Books on making wine or cider

December 15, 2009

I was on my honeymoon when I started reading about how to make cider. I used to live in a little studio just blocks away from a library. I found that going to the library was free entertainment, and I didn’t have to worry about storing the books that I might never read again. Now I own my house, and I still go to the library to check out books, but sometimes it is to “test drive” a book. I got my hands on every cider and wine making book I could, and then I determined if it was worthy of me purchasing it, or continue to check it out.

Turns out, there aren’t a whole lot of books written about making cider, and I pretty much ended up purchasing near all of them, including:

  • Cider: Making, Using & Enjoying Sweet & Hard Cider, Third Edition by Annie Proulx and Lew Nichols
  • Cider, Hard and Sweet: History, Traditions, and Making Your Own, Second Edition by Ben Watson
  • Real Cidermaking on a Small Scale by Michael Pooley and John Lomax
  • Craft Cider Making by Andrew Lea

I have to say out of those books, I tend to use Craft Cider Making by Andrew Lea the most. Some of that is because I accidentally stumbled on a cider group based out of the UK which Andrew is very much a part of, so I’ve had opportunities to chat with Andrew. However, even Andrew admits that the biggest flaw of his book was that the publisher did not put an index in it, but his website seems to kind of make up for the flaw.

I’ll admit, the process of making cider really didn’t click until I probably read my first wine book. I think it was because it was more tangible. The Encycolpedia of Home Winemaking – Fermentation and Winemaking Methods by Pierre Drapeau and Andre Vanasse (translated into English) had some flow charts of how to make different styles of wine (sparkling or still) out of different materials (grapes, juice, wine concentrate kits, etc). That’s when it clicked. I haven’t bought this book yet as some of the reviews on Amazon weren’t very impressed with this book for advanced users, and I was afraid I would outgrow it very quickly. Our local beer and wine supply store uses Home Wine Making Step by Step by Jon Iverson, which I put on my Christmas list. There are many more books on making grape wines that I barely even glanced at.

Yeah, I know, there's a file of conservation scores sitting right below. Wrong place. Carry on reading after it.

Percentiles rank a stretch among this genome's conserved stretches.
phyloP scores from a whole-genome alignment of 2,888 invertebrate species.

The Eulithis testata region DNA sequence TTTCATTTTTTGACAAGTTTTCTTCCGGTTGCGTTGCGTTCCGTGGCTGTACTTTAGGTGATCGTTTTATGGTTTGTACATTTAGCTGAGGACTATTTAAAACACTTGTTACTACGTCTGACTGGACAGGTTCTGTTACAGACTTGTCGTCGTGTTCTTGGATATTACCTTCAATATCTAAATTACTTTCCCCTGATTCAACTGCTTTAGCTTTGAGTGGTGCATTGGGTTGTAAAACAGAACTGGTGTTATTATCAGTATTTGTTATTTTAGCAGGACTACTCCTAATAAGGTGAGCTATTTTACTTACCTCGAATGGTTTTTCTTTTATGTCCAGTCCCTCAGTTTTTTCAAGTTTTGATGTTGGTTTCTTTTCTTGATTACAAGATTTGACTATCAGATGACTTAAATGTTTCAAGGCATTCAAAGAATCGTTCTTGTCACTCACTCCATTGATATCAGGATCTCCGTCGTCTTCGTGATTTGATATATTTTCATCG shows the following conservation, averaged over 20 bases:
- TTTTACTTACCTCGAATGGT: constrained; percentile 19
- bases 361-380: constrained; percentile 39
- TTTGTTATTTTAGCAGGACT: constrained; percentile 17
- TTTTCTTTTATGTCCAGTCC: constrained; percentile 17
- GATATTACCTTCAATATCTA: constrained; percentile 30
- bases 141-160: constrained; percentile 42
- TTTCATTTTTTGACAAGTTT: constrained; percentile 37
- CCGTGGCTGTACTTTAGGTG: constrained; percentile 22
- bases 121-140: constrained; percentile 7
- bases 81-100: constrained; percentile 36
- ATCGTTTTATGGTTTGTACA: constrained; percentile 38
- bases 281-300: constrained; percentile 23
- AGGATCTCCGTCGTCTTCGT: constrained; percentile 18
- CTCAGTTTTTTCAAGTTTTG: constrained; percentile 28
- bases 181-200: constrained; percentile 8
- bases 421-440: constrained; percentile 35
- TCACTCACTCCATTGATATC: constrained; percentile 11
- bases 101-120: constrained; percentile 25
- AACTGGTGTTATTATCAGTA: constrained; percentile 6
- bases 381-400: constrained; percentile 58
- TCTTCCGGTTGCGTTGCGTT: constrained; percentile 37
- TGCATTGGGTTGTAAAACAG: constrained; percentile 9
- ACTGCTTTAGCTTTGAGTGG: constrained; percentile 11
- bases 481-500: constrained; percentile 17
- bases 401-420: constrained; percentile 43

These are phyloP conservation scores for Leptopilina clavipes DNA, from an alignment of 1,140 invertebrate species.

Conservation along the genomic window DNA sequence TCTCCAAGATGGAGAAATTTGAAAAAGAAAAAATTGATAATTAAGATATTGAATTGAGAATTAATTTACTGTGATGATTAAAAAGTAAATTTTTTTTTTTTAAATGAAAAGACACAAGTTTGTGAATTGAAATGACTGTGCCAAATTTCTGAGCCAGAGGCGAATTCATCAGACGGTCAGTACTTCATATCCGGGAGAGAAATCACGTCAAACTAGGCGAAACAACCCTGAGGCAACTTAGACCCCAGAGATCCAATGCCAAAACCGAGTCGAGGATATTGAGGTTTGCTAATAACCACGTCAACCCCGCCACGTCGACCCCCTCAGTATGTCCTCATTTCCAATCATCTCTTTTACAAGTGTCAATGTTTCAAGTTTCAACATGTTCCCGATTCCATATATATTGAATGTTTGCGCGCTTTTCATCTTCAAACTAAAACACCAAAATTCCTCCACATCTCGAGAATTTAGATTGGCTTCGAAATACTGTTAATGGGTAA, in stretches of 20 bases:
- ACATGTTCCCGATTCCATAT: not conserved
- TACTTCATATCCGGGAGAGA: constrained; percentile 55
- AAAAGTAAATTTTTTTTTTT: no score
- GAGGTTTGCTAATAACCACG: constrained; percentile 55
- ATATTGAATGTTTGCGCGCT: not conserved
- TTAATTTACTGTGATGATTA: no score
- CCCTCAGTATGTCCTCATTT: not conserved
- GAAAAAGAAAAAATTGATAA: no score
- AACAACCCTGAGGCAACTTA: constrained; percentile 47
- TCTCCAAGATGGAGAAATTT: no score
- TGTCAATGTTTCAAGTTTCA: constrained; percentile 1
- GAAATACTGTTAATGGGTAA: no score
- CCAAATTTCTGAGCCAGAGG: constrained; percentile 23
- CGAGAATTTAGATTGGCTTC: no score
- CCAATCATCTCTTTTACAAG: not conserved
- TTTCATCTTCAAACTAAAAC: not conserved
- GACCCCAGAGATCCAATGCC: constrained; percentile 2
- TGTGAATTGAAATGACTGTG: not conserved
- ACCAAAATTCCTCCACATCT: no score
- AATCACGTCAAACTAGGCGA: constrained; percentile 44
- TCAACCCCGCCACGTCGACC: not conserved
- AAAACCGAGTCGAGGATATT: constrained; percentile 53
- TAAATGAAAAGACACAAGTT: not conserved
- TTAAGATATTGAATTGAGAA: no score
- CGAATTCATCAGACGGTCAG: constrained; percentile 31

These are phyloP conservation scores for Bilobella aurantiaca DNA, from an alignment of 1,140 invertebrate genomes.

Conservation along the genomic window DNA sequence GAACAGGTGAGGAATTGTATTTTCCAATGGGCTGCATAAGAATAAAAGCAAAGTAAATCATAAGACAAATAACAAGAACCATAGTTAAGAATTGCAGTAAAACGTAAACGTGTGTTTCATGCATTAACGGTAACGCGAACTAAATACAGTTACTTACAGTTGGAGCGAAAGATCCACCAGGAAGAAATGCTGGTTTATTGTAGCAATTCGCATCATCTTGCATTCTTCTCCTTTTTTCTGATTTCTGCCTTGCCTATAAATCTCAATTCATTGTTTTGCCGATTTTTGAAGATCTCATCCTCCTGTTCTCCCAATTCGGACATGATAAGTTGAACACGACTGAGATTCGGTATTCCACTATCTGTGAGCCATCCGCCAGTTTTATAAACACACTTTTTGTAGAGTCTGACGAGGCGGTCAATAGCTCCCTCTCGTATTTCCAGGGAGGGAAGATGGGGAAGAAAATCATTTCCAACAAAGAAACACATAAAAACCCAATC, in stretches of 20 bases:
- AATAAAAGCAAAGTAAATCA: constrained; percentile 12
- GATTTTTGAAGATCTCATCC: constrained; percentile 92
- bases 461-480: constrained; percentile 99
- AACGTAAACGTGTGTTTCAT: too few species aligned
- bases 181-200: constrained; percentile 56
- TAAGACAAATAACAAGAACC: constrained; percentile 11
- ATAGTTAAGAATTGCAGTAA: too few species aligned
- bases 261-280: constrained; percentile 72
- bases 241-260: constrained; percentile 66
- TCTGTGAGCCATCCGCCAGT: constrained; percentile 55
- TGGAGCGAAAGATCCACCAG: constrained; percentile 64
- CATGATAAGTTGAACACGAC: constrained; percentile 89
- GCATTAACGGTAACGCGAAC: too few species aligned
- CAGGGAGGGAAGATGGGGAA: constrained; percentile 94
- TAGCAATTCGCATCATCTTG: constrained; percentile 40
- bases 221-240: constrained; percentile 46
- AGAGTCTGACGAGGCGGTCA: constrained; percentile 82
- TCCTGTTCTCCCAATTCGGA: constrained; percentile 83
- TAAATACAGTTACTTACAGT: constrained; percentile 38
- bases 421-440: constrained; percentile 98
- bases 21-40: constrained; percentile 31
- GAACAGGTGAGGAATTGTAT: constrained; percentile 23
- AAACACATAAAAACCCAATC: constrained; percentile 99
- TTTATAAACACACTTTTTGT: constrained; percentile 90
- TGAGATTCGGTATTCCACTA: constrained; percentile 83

I did buy The Joy of Home Wine Making by Terry A Garey, which has been my go to book for wine so far, but I’ll be trying things out of Making Wild Wines & Meads: 125 Unusual Recipes Using Herbs, Fruits, Flowers & More by Pattie Vargas and Rich Gulling soon. There are other books out there, as I currently have from the library The Complete Meadmaker: Home Production of Honey Wine From Your First Batch to Award-Winning Fruit and Herb Variations by Ken Schramm. I also see that just this month, a book called 101 Recipes for Making Wild Wines at Home: A Step-by-step Guide to Using Herbs, Fruits, and Flowers by John Peragine was released. Thing is, I was looking at the non-grape wines and realized that there is a pretty simple formula in which one can swap ingredients, but rarely change the amounts. Once you see the pattern, one can be as creative as they want to without trying to hunt down the recipe. I have yet to try making a mead, but I did recently buy the honey I would need for it.

I realize that I should warn my readers that when I say “cider”, I mean “hard cider.” This is the British definition of the word, but Prohibition seemed to make us Americans morph the term into meaning either hard cider or sweet cider, as in something very similar to apple juice. What is the difference between sweet apple cider and apple juice? Well, sweet apple cider is unfiltered, so it is a cloudy dark brown color, where as apple juice is filtered into a clear yellow-orange colored juice.


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